Gait

Cantering sensibly to post

Watching a racehorse walk around the paddock can tell you a lot about its athletic ability, as well as about its mood and readiness to compete. Ideally the horse should stride out willingly, and with a bounce in its step. It shouldn’t be jumping around and fighting with its handler, or plodding around the paddock like an old sheep. As an equine chiropractor, I spend a lot of time watching horses of all shapes and sizes walk, trot and canter. I like to see a horse really ‘track up’ by placing its hind feet more or less in the tracks of the forefeet. This shows that the joints of the hind limbs, hips and spine are moving easily and freely.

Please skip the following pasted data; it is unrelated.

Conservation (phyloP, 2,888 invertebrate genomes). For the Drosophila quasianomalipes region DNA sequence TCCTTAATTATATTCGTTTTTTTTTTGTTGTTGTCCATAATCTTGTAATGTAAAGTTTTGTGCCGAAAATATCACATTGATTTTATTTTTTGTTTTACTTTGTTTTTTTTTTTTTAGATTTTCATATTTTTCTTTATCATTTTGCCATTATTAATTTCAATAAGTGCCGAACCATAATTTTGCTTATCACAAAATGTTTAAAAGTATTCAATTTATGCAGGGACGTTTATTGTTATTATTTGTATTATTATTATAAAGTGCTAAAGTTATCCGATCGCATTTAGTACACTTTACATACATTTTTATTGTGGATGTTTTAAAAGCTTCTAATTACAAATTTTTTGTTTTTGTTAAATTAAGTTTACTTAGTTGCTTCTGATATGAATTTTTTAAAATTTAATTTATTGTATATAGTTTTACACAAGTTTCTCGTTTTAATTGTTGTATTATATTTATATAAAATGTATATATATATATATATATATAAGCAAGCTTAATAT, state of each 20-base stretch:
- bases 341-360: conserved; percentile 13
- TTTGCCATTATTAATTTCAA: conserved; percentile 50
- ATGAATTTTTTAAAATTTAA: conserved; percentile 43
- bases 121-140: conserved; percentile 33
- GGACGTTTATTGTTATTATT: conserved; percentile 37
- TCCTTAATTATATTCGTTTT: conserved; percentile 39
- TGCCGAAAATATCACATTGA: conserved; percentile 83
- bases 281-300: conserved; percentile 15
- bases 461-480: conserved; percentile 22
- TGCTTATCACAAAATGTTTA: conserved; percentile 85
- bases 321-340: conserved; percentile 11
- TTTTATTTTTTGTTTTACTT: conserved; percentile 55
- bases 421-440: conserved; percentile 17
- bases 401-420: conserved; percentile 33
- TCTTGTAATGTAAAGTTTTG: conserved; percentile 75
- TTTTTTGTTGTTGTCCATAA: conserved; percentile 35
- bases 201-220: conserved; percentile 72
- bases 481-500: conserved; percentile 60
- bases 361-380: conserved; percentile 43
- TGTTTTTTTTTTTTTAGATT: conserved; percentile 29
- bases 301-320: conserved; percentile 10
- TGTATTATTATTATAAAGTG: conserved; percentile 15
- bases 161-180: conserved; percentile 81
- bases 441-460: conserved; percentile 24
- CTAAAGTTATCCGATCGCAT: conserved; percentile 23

After the horses have left the paddock it’s a good idea to watch them canter down to the start. Sometimes a horse that has been showing signs of nervousness or irritation in the paddock will relax and go to post calmly once it’s away from the noise of the crowd. A horse that hasn’t inspired confidence by seeming lethargic in the paddock might liven up on the way to the start. Some horses, particularly sprinters, don’t walk fluently in the paddock and are better judged on the way they move to post. In general, you don’t want to see a horse wasting its energy by pulling hard or fighting its jockey as it goes to the start; it should be relaxed and in a comfortable rhythm.

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